Inca Art for Kids
Three pre-Incan cultures from the Lake Titicaca Basin had a profound effect on the development of future Incan artist media and styles. The Chiripa culture existed between 1400 and 850BC. On the Bolivian side of the lake they developed sophisticated ceramic styles that included: bowls, cooking pots, and drinking vessels painted in red, black and cream polychrome paint. The Chiripa potters also produced ceramic trumpets. The trumpets are some of the earliest known instruments found in the Western Hemisphere. These people also worked with copper, tin, and brass.
The Pukara culture was located 65 miles northwest of Lake Titicaca. It emerged around 400BC. The Pukara ceramics were highly sophisticated, passing through several stages of development. The vessels were slip-painted in red, yellow, and black, and decorated in pictures of birds, llamas, cats, and humans. They also developed a ceramic trumpet and drinking vessels with beakers. The Pukara were also excellent sculptors. They created both full round and flat relief stelae type carvings on stone slabs. Full round sculptures usually were of realistic human origin, while the stelae were of cats, serpents, lizards, fish, and people.
The Tuahuanaco or Tiwanaku culture developed 12 miles southeast of Lake Titicaca. This culture lasted for more than 1000 years before it ended around 1000AD. It had more direct influence on the Inca Civilization than any other. These people were very technologically advanced. They worked intricately with textiles, ornate wood carvings, and gold jewelry. They also created amazing stone carvings.
Artist and craftsmen were held in high esteem by Inca royalty. These specialists were recruited by the thousands to work as metal smiths, jewelers, ceramicists, and textiles. Artisans were important because the ancient Incas used textiles and jewelry as currency. Here artisans were so valuable that they were allowed to wear ear spools which was a privilege otherwise reserved for the Inca elite.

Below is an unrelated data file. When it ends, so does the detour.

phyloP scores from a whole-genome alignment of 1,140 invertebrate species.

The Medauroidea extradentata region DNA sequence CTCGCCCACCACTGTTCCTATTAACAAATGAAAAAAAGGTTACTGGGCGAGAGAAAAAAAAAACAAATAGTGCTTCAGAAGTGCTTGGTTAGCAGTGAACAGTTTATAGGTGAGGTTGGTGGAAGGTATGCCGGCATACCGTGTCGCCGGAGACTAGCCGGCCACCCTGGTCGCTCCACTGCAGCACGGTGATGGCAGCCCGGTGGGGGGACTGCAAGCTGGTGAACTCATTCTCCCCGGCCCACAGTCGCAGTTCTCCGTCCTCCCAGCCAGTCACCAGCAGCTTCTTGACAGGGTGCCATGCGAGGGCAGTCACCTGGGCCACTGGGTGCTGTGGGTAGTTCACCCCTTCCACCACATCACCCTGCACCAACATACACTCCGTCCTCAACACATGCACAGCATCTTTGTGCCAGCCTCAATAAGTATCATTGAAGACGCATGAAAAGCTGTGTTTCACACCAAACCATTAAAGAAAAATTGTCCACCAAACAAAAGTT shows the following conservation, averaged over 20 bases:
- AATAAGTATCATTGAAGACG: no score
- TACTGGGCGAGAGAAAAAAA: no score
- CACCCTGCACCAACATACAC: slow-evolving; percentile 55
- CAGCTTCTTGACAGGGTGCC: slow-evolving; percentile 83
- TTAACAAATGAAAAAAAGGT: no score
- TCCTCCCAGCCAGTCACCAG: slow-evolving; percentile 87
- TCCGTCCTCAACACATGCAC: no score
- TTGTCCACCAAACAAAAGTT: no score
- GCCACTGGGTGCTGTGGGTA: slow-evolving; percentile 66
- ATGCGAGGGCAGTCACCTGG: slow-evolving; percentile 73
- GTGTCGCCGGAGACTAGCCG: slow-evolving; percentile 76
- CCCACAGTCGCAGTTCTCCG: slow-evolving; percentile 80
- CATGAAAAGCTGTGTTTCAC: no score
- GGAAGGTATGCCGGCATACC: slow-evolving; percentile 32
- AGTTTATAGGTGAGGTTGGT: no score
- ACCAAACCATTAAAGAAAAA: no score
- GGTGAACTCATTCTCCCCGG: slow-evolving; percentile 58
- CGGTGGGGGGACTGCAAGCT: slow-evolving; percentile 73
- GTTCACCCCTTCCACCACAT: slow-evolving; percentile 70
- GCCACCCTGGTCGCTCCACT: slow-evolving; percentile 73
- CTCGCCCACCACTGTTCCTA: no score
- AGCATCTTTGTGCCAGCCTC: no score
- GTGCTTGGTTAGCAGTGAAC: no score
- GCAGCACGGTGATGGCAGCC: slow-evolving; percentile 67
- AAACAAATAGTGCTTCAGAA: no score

The great art styles of the Andes are referred to as government or corporate art styles. This is because the ancient Inca used textiles and art work as currency. This placed artisans in direct service of the state. Artisans and craftsmen were subsidized by the government and the nature of their work was dictated by the Incan royal family. It was the great Incan ruler Pachacuti who fostered the idea of royal government and religious design motifs and iconography. It was not easy turning peasants into skilled artisans. The rulers of Cuzco turned toward the city-state of Chimor to fill this need. The lords of Chimor had subsidized legions of metallurgists in an attempt to monopolize the production and circulation of gold and silver. Next, the Incas would conquer the ancient city of Lambayeque and resettled tens of thousand of artist and craftsmen to the city of Chan Chan so that they could directly serve the Inca rulers. Almost all of this beautiful work created by the metallurgists was melted by the Spanish Conquistadors.
1875 Wood Engraving Paul Marcoy Journey South America Writer Costume Rifle - Original Engraving
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The Aztec people/tribe were certain ethnic groups of central Mexico, particularly those groups who spoke the Nahuatl language and who dominated large parts of Mesoamerica in t